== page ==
I’ve posted more than a few times about our traditional German sauerbraten dinners. (Mmmmmm, my mouth is watering just thinking about it!)
Yesterday, though, I decided to delve into uncharted cooking territory and attempt another dish that my mom made often (far more often than she made sauerbraten) during my childhood: rouladen. Rouladen usually consist of bacon, onions, carrots, mustard and pickles, wrapped in thinly sliced beef which is then cooked.
When rouladen are all cooked and ready to be devoured, they look something like this:
You’ll notice that I stole this photo from Google images – specifically from “What a Dish.” (Thanks, “What a Dish”!) You know why I had to resort to stealing photos from Google images? Because we (“we” being all the kids plus SOs, along with Eva, the now-24-year-old ex-exchange student from Germany for whom I was an AFS liaison back in 2006, and who is currently student teaching at a local high school) were so busy having a good time and visiting that I simply forgot to take photos of our celebration and finished meal! (Yes, I AM out of blogging practice, but I am doing my best to post more often this year.)
So I don’t have photos of everyone hanging out in the kitchen drinking good German beer or of us making the other dishes that we served with the rouladen…
(Well, that’s not entirely true. I do have this one photo of Tom making the spaetzle while Peter kept him company:)
…but I DO have photos of the process of making rouladen. If you have a realio-trulio German along to help you, it’s even more fun!
Here’s the cast of characters:
Most importantly, you’ll need about two slices of thinly sliced top round per person, each piece about 3” x 7” x 1/4.” Our butcher sliced these for us and they were gorgeous!
You’ll also need salt and pepper, German sweet mustard, bacon, onions (you can simply sauté them; I totally
annihilated caramelized them), baby carrots or thin carrot slices, German pickles (“die Riesen” are unlike any American pickle, sort of a cross between sweet and dill. These were given to us by my dear friend Christel, also aus Germany!) and, for the gravy, beef broth, corn starch, and some sour cream.
Here’s the fun (read: messy) part:
For each roulade, season the meat with salt and pepper, then spread some (that’s an official culinary term; it means “as much as you want) mustard onto the flat meat.
Next, lay a piece of uncooked bacon lengthwise smack-dab in the middle of the meat, like so:
Now spoon some onions at the end closest to you:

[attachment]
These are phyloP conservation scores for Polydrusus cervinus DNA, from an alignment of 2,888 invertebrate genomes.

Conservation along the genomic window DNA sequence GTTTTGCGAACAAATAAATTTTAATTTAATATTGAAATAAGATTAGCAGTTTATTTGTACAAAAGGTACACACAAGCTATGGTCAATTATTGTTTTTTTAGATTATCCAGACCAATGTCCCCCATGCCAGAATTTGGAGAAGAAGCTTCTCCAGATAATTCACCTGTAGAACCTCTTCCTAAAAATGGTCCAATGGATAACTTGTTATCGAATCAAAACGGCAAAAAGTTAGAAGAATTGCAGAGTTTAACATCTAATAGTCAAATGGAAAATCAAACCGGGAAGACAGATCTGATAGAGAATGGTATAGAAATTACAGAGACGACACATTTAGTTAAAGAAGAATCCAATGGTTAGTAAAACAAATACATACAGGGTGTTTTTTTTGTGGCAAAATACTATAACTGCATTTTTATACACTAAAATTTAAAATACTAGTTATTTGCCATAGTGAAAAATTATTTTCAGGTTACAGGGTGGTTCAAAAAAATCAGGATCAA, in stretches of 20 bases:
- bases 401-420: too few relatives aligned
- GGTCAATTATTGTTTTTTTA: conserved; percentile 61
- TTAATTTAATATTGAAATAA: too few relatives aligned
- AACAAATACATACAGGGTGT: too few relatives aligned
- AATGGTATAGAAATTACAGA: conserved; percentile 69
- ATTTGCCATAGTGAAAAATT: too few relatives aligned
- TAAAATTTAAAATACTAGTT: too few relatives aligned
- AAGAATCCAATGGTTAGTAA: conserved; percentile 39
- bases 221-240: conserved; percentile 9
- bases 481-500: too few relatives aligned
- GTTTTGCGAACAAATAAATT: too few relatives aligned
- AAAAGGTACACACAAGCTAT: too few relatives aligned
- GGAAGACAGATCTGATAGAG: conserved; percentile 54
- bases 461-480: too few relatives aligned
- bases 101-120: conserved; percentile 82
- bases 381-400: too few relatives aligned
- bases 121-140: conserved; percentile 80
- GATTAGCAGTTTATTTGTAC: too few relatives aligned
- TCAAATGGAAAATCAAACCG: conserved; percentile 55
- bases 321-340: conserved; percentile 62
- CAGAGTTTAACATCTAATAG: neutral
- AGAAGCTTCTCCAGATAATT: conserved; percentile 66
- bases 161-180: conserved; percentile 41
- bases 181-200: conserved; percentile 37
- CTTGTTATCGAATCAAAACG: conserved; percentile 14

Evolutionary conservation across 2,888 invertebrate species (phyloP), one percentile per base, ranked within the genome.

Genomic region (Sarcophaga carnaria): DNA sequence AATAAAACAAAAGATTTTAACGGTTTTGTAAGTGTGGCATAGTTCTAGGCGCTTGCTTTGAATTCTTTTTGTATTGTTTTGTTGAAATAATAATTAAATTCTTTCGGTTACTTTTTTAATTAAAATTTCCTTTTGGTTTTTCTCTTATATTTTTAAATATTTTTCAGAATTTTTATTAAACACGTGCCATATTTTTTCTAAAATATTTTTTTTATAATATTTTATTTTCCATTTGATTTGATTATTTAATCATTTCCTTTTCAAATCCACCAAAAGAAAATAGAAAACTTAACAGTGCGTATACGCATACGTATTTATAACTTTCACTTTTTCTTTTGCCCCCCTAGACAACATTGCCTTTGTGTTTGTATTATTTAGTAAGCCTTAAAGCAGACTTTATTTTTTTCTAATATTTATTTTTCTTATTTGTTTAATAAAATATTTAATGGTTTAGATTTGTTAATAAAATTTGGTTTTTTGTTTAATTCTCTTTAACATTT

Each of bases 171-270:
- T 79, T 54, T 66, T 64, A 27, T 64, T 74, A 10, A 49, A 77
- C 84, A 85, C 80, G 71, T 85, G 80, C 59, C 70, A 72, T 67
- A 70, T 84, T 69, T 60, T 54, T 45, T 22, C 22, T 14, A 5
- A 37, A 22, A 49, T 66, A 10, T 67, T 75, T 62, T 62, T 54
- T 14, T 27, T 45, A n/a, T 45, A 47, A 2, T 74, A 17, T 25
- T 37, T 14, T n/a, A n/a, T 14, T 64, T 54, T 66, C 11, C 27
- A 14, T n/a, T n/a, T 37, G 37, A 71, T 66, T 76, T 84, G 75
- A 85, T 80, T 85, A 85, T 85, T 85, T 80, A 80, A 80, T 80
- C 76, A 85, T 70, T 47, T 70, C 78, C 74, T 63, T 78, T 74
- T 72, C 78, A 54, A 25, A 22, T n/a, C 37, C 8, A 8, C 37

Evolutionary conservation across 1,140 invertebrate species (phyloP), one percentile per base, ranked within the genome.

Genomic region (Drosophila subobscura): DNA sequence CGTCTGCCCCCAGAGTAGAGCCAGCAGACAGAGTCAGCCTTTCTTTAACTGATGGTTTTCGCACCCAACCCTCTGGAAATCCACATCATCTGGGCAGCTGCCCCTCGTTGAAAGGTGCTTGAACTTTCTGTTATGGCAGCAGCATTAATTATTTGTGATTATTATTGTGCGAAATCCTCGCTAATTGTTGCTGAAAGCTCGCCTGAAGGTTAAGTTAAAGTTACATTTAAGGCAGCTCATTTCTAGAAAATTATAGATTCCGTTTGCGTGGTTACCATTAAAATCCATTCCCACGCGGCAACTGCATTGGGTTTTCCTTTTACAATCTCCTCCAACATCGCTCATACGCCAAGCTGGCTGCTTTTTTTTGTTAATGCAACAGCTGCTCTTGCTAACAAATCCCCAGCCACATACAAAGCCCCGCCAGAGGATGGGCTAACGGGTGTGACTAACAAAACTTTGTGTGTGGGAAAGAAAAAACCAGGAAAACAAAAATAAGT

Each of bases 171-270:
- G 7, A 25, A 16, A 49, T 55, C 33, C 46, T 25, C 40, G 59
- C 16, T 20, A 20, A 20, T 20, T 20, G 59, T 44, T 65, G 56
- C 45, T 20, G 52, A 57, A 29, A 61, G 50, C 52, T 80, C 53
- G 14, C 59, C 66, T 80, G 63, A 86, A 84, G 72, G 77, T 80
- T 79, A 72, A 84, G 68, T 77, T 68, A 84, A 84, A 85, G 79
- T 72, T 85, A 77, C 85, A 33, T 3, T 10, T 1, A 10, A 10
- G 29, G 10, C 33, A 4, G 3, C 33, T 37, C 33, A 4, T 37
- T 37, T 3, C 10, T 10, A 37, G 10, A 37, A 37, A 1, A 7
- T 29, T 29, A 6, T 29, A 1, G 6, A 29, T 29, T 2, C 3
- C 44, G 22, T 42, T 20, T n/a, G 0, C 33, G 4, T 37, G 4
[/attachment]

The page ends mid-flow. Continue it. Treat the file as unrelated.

Add a small carrot or a thin carrot stick:
And lastly, add a thin strip of pickle.
What? You want a photo of the pickle added? Hmmmm. I don’t have one! You know why? Because either I totally forgot to add the pickle to this piece of meat or I totally forgot to take a photo when I did add the pickle! Fortunately I have a photo of when I added the pickle but totally forgot to add the bacon!
Hey, just have fun with it! Yes, that’s my excuse.
Speaking of fun, this is the fun part. Start rolling!
If you’re lucky, you’ll have a friend from Germany to help you. This is just how Eva and I roll. (Sorry…)
In order to secure each roulade, you’ll need either toothpicks (which we used), string (which my mother used), or some of these things (thank you Google images!):
Reminder to self: get some rouladen clips when we go to Europe in May (yes, I will blog that trip – I promise!).
This must be when I started my second beer because I pretty much stopped taking pictures at this point.
Once all twenty of our rouladen were rolled, we cooked them on high heat in our large electric frying pan, turning the heat way up to braise them and then down again to cook them until all pink in the meat was gone.
At that point, we transferred them to the crock pot…
…leaving the drippings in the frying pan.
We then made a roux from the drippings, slowly adding beef broth and a little corn starch until it was gravy consistency, and then we poured gravy that over the rouladen.
And then we just let those little guys cook on low heat for a few hours while we made the kasespaetzle – which I took next to no photos of… but here’s one from our sauerbraten dinner. (Same idea, except that yesterday we made about a fifth of that amount!)
About 15 minutes before you plan to serve the rouladen, add about 1/2 to 3/4 cup of sour cream to the crock pot. To make it easier, I removed all the rouladen, stirred the sour cream into the gravy, and then replaced the rouladen.
I wish I had taken photos of our plates filled with this deliciousness and of the whole “Mishpocheh” (look it up… in a Yiddish dictionary) enjoying each other’s company, but I am so out of blogging practice that I totally forgot!
Which gives us reason to do this whole thing again sometime soon!